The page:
The reader may ask at this point, why the lender was able to pursue any deficiency judgment against the investors, regardless of the guarantee. After all, the trustee's sale was held in due course and some readers may know that for some types of loans, this prevents the lender from seeking a deficiency judgment against the defaulted borrower. Unhappily for the borrowers in this case, there is an exclusion in the law that removes the anti-deficiency shield when commercial lending is involved. And clearly this loan was for commercial purposes. This provision of the anti-deficiency law also applies to those who guarantee the commercial loans that are in default.

The investors argued in court that the price the previous lender had bid at the trustee's sale was too low which meant that the deficiency Washington Federal was trying to collect from them was too high. The investors tried to convince the court to use an old law that had been adopted in 1935, during another period of generally steep declines in the value of real estate. That law, which applied to mortgages, provided that a lender trying to foreclose a defaulted mortgage had to produce proof to the court of an "upset price" that was based on what would have been paid for the property under "normal conditions." The borrowers wanted to use this argument to say that the $6 million obtained at the 2009 trustee's sale should have been adjusted higher by the court in the deficiency judgment case because of the drastic fall in the market value of real estate that reflected itself in the comparables that were available for appraisal at that time.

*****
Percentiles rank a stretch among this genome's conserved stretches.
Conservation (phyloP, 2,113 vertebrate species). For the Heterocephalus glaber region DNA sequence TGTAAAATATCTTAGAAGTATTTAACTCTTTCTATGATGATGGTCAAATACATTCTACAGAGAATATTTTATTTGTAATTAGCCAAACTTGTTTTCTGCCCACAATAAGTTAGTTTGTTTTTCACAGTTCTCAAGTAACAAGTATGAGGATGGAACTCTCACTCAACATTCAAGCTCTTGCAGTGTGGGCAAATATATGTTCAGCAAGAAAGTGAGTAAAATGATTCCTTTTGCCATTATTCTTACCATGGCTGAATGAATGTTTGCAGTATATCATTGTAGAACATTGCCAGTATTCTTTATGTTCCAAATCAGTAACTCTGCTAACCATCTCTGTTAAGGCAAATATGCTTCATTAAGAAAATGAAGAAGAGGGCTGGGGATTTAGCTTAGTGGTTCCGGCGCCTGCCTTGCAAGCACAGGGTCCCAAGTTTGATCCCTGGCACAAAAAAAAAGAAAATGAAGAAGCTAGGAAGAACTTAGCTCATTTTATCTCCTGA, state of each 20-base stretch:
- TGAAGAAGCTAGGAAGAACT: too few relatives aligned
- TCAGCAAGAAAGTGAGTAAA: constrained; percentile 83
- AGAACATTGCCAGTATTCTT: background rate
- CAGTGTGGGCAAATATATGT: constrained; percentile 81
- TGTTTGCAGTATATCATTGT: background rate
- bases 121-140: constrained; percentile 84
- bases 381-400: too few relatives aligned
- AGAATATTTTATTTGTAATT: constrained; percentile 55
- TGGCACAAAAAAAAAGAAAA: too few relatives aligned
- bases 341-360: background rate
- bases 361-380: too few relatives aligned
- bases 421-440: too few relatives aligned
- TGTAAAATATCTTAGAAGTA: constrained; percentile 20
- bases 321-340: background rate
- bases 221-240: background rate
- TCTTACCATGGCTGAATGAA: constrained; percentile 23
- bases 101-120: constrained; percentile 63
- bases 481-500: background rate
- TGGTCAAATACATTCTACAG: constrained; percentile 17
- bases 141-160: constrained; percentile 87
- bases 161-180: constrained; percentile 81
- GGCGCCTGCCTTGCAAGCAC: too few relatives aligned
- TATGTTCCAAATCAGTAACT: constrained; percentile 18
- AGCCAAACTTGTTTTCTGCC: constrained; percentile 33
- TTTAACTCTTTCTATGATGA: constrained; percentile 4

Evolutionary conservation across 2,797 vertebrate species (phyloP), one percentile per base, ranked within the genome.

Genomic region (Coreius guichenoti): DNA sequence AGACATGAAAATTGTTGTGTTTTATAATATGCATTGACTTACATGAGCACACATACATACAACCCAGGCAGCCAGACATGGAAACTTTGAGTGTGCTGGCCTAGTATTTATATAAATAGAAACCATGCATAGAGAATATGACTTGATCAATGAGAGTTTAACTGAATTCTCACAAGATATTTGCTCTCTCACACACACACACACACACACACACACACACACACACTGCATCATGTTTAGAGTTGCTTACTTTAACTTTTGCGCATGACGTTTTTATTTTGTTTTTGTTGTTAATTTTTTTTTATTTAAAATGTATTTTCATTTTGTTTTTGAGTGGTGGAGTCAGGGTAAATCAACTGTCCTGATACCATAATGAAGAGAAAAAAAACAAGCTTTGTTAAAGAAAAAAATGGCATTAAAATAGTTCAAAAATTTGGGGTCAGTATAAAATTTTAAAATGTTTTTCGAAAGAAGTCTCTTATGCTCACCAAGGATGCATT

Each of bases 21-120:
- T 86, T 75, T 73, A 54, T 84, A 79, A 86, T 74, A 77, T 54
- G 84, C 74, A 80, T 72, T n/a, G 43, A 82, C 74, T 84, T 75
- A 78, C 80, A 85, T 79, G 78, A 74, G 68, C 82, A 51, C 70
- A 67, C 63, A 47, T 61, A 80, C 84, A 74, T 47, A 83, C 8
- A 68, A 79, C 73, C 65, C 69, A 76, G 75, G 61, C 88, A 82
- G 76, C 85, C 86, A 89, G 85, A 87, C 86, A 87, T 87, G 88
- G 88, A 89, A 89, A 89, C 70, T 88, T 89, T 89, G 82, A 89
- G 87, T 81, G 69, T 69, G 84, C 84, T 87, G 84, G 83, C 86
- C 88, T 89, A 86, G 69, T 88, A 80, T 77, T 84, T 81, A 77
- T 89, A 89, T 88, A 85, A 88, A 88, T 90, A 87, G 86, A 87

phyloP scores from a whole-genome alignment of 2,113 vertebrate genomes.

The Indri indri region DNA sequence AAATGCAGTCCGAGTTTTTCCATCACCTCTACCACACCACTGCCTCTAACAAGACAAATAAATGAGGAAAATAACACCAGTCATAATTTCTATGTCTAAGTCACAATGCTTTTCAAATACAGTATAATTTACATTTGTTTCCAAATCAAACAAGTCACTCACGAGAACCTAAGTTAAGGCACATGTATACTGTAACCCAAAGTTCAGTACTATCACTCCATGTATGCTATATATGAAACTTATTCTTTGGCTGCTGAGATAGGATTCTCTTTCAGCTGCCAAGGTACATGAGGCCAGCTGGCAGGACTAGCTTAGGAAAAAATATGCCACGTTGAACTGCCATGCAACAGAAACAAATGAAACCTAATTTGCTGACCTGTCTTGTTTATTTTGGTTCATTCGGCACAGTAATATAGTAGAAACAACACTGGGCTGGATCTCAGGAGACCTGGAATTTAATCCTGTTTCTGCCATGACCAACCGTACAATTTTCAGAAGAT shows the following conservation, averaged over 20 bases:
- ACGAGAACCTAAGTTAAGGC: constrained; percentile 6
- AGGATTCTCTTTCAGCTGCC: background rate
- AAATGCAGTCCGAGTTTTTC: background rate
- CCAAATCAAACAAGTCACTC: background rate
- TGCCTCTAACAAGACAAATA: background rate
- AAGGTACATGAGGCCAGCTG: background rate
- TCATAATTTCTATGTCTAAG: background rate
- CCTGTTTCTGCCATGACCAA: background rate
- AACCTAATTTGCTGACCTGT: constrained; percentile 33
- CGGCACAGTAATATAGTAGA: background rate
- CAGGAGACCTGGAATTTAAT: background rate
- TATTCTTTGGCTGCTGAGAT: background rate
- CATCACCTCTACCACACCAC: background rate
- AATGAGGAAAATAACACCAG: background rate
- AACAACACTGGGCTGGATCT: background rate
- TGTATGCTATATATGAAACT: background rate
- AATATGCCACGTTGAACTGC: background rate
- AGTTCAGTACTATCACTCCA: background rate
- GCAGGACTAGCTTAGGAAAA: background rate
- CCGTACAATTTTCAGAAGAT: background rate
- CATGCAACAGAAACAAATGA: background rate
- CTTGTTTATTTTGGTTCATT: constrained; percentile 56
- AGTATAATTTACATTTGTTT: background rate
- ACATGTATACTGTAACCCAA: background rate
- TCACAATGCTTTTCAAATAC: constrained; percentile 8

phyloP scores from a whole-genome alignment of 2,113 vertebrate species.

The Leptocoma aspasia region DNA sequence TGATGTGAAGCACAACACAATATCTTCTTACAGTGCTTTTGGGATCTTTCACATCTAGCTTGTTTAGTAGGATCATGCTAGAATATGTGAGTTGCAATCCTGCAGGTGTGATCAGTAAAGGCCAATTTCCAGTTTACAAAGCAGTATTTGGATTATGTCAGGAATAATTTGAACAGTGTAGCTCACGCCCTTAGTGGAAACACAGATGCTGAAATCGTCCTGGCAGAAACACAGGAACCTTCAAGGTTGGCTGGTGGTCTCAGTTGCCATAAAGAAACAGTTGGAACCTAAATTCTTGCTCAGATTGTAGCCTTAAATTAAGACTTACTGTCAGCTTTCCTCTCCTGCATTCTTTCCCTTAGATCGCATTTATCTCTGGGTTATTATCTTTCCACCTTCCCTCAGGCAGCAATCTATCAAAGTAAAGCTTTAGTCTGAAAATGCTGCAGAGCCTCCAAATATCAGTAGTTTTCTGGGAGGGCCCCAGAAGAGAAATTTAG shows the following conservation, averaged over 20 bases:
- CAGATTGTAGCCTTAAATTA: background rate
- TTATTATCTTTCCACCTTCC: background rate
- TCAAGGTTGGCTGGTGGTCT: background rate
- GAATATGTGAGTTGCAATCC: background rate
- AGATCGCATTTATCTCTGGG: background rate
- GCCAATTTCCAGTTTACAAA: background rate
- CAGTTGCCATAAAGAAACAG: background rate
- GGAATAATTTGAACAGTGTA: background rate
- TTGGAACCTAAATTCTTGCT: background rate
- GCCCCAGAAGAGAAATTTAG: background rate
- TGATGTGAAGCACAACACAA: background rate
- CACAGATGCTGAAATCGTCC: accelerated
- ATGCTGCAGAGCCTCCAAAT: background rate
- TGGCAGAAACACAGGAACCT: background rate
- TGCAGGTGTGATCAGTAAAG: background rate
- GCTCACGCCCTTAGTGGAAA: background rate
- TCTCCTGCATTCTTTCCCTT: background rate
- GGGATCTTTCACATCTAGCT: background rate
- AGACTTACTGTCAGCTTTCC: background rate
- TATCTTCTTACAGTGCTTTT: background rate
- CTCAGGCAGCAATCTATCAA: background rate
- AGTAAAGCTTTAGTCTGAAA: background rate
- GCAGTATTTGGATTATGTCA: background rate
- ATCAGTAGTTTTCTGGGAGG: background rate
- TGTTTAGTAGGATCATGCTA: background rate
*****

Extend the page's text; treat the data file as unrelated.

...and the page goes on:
The Court of Appeals rejected this argument, holding that the Deed of Trust Act defines "fair value" as the price to be paid at a trustee's sale basically by a willing buyer to a willing seller, with both knowing all material facts and not acting under compulsion. There is nothing in this definition that allows or requires a court to adjust the price paid at the trustee's sale for abnormal market conditions.

The lesson here is that investors who guarantee loans for their entities face some exposure if the entity defaults and they should not rely on abnormal market conditions to help reduce their losses.

The preceding is intended for education and is not legal advice.


Douglas Owens Attorney Seattle

Douglas N. Owens

1971 Graduate of University of Michigan Law School, twelve years service as Assistant Attorney General, thirty-five years private practice